We gathered eight reporters to talk about how they took a Solutions Journalism approach to their COVID-19 stories. During our Power Shift “Taking Care of Journalists and Journalism” webinar, they explained how to dig deeper for systemic answers to problems like nursing shortages, lack of internet access, racial disparities in health care, and getting help to people who are isolated (video below).
It was a great “how I did it” conversation.
But here’s what stays with me: Without any prompting, they talked about the “why” behind their reporting – the values that drive them.
One mentioned how she discovered, early in her career, that she wanted to be more than just the first reporter to get the names of victims after a fatal accident. Another mentioned how privileged his 10-year-old was to have a laptop, when so many people lack basics. Another described how important it is for him to cover stories in the community where he grew up. Another reflected on how he doesn’t want to be a national journalist who pays a short-term visit to a city and focuses only on the most outrageous or provocative things he sees.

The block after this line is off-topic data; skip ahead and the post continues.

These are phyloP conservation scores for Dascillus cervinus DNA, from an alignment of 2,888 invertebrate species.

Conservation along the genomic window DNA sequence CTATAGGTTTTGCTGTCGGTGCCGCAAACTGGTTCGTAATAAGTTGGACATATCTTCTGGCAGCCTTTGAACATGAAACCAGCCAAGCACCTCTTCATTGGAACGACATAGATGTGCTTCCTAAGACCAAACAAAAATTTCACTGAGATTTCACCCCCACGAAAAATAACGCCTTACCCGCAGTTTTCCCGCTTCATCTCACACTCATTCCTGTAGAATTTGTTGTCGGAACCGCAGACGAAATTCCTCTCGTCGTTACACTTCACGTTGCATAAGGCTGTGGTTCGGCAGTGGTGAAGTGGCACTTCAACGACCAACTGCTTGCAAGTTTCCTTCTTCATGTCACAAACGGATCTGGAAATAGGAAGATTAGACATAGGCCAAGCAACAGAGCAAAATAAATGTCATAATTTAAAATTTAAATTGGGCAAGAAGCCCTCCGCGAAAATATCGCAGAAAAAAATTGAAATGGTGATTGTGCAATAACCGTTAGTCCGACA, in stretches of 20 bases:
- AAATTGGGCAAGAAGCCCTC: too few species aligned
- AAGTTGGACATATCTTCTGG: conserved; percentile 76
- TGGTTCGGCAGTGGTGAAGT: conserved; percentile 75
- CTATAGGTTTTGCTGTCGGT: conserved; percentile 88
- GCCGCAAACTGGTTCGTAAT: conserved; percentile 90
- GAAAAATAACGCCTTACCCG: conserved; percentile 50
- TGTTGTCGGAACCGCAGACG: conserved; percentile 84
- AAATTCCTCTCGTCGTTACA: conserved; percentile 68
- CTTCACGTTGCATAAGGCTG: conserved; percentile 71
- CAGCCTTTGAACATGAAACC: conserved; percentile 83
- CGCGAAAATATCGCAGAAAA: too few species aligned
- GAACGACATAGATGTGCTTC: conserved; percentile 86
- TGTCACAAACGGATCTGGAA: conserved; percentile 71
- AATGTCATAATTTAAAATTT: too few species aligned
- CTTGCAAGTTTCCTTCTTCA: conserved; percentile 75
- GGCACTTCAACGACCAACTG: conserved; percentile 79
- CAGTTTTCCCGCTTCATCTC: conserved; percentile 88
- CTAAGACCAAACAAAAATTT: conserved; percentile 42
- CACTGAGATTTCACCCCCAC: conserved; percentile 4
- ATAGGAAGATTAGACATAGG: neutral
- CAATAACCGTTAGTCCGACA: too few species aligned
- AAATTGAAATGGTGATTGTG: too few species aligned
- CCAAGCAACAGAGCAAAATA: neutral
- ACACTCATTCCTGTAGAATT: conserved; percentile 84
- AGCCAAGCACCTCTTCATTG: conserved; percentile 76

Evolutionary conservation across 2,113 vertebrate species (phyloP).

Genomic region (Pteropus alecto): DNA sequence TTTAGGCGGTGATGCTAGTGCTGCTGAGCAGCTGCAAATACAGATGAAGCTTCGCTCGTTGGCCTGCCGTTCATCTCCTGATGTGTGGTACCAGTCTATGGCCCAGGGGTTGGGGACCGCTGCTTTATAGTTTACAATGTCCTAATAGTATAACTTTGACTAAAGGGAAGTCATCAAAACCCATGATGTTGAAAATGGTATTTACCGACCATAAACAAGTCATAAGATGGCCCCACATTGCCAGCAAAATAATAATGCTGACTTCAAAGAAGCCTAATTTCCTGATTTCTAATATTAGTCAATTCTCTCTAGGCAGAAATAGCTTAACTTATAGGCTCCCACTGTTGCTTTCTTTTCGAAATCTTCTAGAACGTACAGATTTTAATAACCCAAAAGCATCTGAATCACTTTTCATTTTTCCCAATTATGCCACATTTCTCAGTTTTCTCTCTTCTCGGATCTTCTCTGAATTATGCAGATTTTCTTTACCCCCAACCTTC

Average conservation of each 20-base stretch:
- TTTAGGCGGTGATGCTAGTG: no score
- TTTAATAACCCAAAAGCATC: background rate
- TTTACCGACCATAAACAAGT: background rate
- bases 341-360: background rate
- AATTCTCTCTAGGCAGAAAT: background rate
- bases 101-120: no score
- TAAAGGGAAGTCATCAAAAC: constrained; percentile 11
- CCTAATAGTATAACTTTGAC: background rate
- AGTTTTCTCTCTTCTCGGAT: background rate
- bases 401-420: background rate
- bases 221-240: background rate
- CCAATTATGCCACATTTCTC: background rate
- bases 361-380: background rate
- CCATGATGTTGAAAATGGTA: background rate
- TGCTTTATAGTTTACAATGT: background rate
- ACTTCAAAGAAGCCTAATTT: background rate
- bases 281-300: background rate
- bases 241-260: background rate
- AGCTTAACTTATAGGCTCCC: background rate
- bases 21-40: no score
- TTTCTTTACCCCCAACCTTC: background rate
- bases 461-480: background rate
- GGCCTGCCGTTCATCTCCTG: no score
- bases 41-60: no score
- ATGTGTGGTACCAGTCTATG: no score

I realized that what I was hearing was good old fashioned shop talk; the conversations journalists share face-to-face in break rooms, at after-work gatherings, in conferences and workshops – none of which are accessible today.
Shop talk lets us compare notes, let off steam, congratulate each other on wins of all sizes, reveal what we love about our jobs and what gets us down, dissect our own work and that of others – and remind ourselves what journalism means to us. It’s professional – but very personal, too, and that’s what makes it so valuable.
Shop talk is our vitamin.
I can’t help but wonder if we’re losing its benefits as so many teammates now work from their homes.
Zoom happy hours, Facebook groups and webinars help, no doubt. They’re the best we can do for now. But let’s make them better. Let’s leave space for those “why I do this work” moments. The personal insights. The “real me” revelations. Not forced – but not avoided.
Let’s keep reaching out to each other – one-to-one or in small groups – whatever works best for each person. Let’s ensure that as we do the important and stressful work of chronicling the history of a pandemic, social distancing doesn’t silence the simple conversations that sustain us.